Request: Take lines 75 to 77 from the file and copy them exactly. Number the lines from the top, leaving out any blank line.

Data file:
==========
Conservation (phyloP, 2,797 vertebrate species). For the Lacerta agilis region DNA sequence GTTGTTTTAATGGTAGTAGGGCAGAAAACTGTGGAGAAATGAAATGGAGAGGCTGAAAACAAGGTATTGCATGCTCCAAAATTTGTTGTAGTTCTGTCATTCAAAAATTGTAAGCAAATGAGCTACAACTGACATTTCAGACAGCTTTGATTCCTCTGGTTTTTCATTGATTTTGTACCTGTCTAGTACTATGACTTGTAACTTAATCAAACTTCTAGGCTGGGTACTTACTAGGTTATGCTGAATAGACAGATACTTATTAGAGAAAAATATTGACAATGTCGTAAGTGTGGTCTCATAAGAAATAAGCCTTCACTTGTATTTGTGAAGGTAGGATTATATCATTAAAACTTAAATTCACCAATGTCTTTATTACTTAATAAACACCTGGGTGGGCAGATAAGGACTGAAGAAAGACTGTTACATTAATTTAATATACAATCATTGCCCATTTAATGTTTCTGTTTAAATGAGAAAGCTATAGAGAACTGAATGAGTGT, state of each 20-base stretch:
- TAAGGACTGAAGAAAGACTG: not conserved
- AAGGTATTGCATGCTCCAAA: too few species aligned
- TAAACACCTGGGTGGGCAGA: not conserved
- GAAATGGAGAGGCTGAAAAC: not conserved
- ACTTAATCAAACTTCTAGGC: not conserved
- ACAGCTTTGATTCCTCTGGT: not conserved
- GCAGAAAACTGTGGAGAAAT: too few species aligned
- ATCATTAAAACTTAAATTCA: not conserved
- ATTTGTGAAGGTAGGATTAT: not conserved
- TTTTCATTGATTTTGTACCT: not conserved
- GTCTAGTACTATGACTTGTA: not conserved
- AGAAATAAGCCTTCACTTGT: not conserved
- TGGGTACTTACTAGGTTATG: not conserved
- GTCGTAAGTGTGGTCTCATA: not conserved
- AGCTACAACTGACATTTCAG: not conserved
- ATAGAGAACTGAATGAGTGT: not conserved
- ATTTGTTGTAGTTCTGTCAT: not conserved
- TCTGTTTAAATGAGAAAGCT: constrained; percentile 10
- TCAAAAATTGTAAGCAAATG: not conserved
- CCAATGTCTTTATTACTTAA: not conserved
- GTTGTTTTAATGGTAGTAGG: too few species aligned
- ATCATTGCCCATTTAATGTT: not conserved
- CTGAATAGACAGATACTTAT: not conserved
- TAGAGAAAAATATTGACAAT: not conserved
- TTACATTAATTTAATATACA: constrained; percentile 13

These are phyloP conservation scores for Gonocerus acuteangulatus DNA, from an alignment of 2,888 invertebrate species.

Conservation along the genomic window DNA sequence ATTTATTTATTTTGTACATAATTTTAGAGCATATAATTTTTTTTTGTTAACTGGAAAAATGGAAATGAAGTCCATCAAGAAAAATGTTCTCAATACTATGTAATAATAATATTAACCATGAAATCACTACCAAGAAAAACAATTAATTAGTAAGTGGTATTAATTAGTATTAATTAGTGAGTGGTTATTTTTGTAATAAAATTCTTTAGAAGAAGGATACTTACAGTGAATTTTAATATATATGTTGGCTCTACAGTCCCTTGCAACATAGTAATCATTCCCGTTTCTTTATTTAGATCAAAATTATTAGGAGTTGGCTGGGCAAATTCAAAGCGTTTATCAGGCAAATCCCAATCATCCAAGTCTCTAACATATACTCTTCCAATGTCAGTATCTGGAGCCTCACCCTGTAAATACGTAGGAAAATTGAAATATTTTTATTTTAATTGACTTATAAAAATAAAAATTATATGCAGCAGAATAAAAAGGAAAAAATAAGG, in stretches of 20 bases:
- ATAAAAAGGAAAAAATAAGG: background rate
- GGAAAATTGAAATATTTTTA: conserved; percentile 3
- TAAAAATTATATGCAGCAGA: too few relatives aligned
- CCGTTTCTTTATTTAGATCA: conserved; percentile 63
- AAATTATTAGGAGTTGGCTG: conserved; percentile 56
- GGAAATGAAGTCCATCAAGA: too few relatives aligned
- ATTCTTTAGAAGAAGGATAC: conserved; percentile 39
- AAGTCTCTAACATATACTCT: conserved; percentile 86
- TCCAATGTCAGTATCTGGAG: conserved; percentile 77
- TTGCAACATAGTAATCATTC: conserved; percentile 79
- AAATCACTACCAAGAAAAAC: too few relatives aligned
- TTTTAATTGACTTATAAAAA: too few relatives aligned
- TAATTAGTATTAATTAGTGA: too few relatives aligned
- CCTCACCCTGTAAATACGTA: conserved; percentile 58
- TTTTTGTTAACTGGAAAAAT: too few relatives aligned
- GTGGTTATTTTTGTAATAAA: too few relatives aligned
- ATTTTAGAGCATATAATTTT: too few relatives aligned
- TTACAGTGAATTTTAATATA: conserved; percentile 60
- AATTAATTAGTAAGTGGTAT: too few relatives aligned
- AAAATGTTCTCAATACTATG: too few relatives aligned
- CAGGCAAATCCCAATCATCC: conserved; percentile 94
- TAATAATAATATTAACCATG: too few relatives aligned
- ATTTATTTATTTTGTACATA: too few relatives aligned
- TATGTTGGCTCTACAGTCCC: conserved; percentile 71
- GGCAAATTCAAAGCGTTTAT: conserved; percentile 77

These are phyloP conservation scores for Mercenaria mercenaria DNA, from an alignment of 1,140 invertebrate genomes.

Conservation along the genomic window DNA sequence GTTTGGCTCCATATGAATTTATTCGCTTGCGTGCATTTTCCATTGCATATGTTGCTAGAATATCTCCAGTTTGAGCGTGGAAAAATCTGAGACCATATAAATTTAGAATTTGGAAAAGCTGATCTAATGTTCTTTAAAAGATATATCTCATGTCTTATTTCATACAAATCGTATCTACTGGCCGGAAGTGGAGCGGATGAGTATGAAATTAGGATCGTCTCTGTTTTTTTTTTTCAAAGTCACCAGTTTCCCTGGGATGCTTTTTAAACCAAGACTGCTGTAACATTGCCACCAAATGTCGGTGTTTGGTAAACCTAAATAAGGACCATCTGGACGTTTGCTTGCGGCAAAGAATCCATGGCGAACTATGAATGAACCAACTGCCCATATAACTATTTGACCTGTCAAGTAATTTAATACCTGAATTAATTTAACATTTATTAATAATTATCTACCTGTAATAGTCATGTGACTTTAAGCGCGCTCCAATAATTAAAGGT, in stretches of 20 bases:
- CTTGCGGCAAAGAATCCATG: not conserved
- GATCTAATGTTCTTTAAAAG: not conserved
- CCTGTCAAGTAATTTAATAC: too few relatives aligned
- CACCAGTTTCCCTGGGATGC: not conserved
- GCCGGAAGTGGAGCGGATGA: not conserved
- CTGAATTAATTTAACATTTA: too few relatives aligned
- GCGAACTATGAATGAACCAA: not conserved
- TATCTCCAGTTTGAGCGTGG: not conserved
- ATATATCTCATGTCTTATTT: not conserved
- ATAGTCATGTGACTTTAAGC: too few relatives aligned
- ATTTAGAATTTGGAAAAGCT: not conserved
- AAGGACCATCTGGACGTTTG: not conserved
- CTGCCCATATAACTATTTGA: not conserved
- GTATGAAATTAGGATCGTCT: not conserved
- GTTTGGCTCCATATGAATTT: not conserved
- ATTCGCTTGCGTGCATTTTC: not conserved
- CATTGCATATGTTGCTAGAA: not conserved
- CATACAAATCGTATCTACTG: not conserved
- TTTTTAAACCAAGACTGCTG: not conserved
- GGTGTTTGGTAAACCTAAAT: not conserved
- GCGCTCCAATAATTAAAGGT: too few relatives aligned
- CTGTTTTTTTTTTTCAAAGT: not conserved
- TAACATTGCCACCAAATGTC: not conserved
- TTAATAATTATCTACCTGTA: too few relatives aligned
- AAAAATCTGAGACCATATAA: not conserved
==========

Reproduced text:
- GGTGTTTGGTAAACCTAAAT: not conserved
- GCGCTCCAATAATTAAAGGT: too few relatives aligned
- CTGTTTTTTTTTTTCAAAGT: not conserved